Insects buzzing over millions of yellow camelina flowers at the UConn Plant Science Farm create a bucolic scene. But belying the simplicity of its appearance, the field is actually a sophisticated research project conducted by plant scientists investigating the ecology of a new high-tech crop.
The research team is led by professor emerita Carol Auer and supported by a grant from the Biotechnology Risk Assessment Grant Program, an initiative of the USDA’s National Institute of Food and Agriculture. Auer and her research team have been gathering information about Camelina sativa, an oilseed crop that has never been grown commercially in Connecticut. Camelina has been subject to genetic modification to make products such as biofuels, dietary supplements, and bioplastics, and could become popular with farmers in the U.S.
Good baseline data about crop biology and ecology are essential to many regulatory decisions. — Carol Auer
Over the past decade, research groups around the world have been working to introduce new traits to camelina. A project in the U.K., for example, inserted genes from marine algae into camelina, forcing the seeds to produce high concentrations of omega-3 fatty acids. This important nutritional compound could be extracted to feed salmon in aquaculture facilities or improve human diets. Other projects have optimized camelina for biodiesel and jet fuel.
Yet all new technologies carry some uncertainty, and these new camelina varieties are no exception. Camelina has a long history as a weed in North America, and it is closely related to other common weeds in the mustard family. This raises questions about future interactions between cultivated plants and their surrounding environment.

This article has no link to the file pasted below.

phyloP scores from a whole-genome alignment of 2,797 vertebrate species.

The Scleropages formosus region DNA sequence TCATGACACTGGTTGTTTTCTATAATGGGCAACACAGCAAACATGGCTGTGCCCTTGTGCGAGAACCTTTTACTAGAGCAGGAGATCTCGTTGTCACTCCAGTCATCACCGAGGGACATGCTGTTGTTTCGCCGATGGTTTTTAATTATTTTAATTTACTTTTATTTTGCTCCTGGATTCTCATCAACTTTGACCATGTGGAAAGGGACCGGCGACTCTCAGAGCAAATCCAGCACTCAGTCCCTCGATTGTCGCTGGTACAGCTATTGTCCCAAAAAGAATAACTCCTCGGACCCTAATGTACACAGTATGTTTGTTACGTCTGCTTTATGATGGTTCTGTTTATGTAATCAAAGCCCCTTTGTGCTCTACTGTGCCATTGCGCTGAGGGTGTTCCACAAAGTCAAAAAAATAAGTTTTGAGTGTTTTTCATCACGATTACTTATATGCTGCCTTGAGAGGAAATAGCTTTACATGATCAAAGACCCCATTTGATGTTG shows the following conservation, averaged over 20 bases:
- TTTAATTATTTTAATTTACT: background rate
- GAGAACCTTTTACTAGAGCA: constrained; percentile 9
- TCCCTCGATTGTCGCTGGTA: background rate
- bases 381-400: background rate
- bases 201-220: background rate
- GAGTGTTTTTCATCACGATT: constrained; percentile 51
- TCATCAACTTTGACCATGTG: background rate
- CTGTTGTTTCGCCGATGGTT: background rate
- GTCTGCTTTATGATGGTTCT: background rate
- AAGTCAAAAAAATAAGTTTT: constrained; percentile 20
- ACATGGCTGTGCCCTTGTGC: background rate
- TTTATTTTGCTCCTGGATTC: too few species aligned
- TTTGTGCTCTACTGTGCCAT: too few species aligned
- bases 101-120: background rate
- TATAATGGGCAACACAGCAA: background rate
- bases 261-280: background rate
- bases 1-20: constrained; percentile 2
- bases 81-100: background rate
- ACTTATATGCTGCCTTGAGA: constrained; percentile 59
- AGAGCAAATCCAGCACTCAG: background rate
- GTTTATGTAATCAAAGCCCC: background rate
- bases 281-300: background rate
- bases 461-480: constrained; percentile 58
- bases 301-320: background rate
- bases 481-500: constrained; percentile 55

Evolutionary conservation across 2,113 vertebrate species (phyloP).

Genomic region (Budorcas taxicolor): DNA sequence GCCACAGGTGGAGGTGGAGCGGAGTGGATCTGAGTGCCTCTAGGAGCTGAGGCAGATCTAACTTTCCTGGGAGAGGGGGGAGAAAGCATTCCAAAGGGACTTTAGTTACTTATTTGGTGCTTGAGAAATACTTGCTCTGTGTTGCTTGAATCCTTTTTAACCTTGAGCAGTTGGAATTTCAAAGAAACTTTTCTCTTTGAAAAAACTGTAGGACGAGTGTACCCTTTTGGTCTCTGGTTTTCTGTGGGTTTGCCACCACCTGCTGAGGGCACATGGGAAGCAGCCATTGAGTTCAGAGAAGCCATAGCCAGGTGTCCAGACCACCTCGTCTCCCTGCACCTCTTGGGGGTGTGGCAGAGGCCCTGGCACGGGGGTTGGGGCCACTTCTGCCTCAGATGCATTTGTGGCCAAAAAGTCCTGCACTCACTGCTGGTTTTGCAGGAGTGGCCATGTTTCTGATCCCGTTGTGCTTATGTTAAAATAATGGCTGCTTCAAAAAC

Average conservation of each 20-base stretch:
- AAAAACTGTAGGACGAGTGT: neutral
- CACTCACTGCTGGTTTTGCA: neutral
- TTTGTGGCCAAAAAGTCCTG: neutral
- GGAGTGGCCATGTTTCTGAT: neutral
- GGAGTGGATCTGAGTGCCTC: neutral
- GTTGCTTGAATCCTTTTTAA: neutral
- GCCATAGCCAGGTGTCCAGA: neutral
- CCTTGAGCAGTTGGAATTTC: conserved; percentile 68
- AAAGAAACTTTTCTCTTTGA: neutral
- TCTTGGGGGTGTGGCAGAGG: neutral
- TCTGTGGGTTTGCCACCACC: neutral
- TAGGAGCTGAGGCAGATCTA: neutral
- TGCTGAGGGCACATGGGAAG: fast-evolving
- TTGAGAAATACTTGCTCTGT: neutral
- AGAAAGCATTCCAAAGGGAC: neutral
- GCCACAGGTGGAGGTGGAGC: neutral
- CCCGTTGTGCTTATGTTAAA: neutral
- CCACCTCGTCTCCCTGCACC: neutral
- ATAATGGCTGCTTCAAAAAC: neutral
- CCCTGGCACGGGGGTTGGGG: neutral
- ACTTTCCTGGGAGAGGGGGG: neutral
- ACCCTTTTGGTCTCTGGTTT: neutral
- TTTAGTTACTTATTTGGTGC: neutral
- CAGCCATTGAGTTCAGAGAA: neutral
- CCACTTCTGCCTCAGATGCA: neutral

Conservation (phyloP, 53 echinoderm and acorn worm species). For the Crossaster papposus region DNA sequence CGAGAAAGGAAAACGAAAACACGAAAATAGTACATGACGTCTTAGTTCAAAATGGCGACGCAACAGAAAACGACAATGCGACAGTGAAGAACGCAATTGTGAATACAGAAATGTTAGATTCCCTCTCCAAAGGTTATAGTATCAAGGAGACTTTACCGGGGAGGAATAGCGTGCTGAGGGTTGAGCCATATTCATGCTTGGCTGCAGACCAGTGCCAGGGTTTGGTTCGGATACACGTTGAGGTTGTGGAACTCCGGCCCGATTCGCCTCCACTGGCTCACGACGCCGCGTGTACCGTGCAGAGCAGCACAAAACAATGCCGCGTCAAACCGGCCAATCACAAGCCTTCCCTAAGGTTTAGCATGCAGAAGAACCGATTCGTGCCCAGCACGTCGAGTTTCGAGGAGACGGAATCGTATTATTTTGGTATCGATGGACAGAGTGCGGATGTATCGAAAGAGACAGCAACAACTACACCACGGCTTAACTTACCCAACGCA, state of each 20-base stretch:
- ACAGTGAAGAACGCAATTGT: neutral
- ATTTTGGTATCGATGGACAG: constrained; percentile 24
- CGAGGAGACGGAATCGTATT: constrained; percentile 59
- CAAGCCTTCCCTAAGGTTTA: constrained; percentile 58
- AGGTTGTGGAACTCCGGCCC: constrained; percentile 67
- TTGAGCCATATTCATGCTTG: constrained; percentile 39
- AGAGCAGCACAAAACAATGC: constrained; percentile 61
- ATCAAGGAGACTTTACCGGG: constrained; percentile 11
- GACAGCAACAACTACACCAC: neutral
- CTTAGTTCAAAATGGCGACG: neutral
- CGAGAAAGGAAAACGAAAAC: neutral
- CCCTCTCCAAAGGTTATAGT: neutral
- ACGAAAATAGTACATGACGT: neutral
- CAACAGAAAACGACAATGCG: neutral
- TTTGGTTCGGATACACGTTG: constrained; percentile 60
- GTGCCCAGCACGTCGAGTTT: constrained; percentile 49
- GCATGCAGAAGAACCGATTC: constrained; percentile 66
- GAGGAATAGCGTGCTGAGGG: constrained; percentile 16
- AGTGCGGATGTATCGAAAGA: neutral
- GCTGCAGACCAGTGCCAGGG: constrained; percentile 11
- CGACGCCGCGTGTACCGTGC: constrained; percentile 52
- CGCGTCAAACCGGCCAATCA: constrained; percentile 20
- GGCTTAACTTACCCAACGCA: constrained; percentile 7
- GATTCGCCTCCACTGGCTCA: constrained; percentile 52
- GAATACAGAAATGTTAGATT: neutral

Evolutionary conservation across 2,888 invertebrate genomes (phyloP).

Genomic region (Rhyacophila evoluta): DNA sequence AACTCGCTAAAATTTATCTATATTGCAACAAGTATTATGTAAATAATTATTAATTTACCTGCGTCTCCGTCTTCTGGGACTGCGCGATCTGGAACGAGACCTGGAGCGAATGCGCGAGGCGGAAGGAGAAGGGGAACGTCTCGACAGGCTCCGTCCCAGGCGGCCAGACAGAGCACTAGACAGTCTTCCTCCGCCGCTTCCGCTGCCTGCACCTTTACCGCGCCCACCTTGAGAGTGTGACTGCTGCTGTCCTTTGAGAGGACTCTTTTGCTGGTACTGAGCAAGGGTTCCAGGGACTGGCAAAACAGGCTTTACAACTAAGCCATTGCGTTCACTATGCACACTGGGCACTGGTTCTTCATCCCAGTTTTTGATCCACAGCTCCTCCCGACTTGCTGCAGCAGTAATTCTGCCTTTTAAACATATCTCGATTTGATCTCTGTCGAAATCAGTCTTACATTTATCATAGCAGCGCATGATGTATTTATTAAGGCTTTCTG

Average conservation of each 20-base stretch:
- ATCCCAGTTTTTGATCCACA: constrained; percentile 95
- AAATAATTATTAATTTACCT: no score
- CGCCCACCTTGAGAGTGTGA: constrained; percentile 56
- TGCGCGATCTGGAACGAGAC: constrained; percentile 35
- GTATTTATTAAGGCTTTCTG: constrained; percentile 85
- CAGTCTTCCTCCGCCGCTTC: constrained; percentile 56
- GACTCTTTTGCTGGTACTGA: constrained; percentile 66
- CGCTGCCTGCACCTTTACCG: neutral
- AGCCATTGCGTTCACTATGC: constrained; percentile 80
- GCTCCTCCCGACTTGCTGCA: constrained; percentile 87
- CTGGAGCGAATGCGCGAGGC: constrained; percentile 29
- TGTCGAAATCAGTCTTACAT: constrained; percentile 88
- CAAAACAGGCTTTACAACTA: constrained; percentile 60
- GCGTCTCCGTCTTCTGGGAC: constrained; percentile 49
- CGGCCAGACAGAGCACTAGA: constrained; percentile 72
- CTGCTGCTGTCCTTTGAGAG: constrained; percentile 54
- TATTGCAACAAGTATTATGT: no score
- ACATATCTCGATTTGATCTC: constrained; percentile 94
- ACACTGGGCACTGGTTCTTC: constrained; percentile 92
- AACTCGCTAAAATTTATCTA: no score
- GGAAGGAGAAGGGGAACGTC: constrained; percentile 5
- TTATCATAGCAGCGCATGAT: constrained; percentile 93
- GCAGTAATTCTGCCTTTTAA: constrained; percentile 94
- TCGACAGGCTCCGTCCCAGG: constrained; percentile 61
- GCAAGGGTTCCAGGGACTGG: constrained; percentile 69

One of Auer’s main goals is to understand gene flow, the movement of genes between individual plants within a species or between closely related plant species. Gene flow between plants depends upon the movement of pollen by wind or insects, and the fields at UConn have clearly shown that camelina attracts pollinators such as honey bees, native bumble bees, and flies.
Graduate student Richard Rizzitello has been studying these insect visitors. “If camelina is planted across the U.S., it could provide good food resources for bees and other pollinators that are in decline,” he says. “But we need to know if the new traits from genetic engineering could cause problems in the environment. For example, we don’t want camelina to change from a cultivated plant to an aggressive weed.”
Over the next few years, the UConn research team will share their information about camelina gene flow and weed dynamics with farmers and other groups.
Auer’s research will also help another important audience: government regulators. It’s a group she knows well. From 2002 to 2003, she held a fellowship from the American Association for the Advancement of Science (AAAS) to study risk assessment and agricultural biotechnology policy at USDA in Washington, D.C. In 2008, Auer used her sabbatical leave to temporarily join the EPA, which also has responsibility for crop biotechnology regulation.
“These experiences have given me a lot of insight into the challenges that regulators face. That’s a big driver for me in these projects,” says Auer. “Although it sounds simple, good baseline data about crop biology and ecology are essential to many regulatory decisions. In the long run, this research will help us manage biotechnology and improve coexistence in our farming systems.”
Adapted from an article by Michael Clausen that was published in the College of Agriculture, Health, and Natural Resources newsletter, Naturally@UConn.